Karen Mangia

By Karen Mangia, November 25th, 2014

The humble persimmon is nature’s greatest practical food joke in the making.  Persimmons look beautiful hanging from trees, and many an unsuspecting guest to Hoosier farms has been lured into plucking one and taking a big bite, only to pucker in disgust.  It stands to reason that fruit can be picked from a tree and consumed immediately.  After all, consider the apple. 

Persimmons are ripe when they fall from the trees, resulting in a person vs. deer contest to quickly gather the harvest.  My mom is the youngest of six children, and she grew up on a farm in Orleans, IN.  Her brothers still farm the property, which includes two prized persimmon trees.  Pulping persimmons is a labor of love (or insanity, your call), so I recommend buying pulp if you’re trying recipes for the first time.

Growing up, I attended the persimmon festival in Mitchell, IN, and ate persimmon pudding at every family gathering.  Persimmon pudding is a baked pudding that has the consistency of pumpkin pie and resembles a brownie.  It’s always served with whipped cream.  I had no idea it was such a delicacy until Chef Thom England and I started dating.  He had never heard of it, and it remains the only food he does not tweak, tamper with or alter.  If the way to a man’s heart is truly through his stomach, I’m certain persimmon pudding is how we ended up together.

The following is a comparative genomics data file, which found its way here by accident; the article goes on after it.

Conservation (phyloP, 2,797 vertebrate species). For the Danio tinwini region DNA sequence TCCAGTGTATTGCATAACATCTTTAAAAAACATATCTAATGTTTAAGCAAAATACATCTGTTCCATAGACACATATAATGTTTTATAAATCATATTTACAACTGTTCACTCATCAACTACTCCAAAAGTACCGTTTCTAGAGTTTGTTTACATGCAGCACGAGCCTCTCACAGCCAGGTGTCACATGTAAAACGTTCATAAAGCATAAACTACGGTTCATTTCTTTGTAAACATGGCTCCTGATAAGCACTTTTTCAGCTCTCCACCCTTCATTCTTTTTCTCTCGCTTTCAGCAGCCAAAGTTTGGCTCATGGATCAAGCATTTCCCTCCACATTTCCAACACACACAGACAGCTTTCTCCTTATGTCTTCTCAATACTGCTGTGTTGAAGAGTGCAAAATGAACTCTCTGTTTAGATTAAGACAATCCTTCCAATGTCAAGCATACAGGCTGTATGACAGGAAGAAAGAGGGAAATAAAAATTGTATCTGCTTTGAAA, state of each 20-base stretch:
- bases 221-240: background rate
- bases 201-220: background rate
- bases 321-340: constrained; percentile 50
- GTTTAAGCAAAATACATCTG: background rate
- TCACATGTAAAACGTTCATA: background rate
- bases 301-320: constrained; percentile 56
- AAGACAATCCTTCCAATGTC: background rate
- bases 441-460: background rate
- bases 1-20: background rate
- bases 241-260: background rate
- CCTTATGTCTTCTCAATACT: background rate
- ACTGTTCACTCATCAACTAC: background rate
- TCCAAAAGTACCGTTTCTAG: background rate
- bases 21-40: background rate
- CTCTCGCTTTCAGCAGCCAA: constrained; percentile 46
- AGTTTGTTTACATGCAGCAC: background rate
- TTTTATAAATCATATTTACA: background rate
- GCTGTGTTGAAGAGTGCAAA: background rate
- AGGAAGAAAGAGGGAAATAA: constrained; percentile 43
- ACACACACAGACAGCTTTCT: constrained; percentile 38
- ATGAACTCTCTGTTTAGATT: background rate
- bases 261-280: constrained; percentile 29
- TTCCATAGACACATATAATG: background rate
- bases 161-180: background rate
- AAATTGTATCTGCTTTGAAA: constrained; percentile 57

We also trust the persimmon to forecast the weather.  When you cut a ripe persimmon in half, you will see “silverware.”  This year, we saw a spoon in the ripe persimmons from the farm, which means a snowy winter.  And, we’ve had our first snow in November, so the forecast holds true.

I encourage you to try this humble Hoosier delicacy during the month of the persimmon.  And, if revenge is a dish best served cold, take that pesky colleague out to pick a fresh persimmon off the tree.

 

 

Persimmon Tortellini with Apples in Brown Butter

 

Recipe by Thom England, CEC

Serves 4

 

30 wonton wrappers

1 cup persimmon pulp

1 egg, whisked

4 Tbsp. butter

1 apple, cut into wedges

5 sage leaves

1 tsp. garlic, minced

Salt and Pepper to taste.

 

 

  1. Put a teaspoon of persimmon pulp in the middle of a wonton wrapper.
  2. Brush egg around edge of wrapper. Fold the wrapper over to form a diamond shape. Press around edge to seal. Continue process to form all the tortellini.
  3. Over medium heat, combine the tortellini, butter, apples and sage. Toss periodically. When butter begins to turn brown, turn off heat and toss in the garlic.
  4. Season to taste and serve.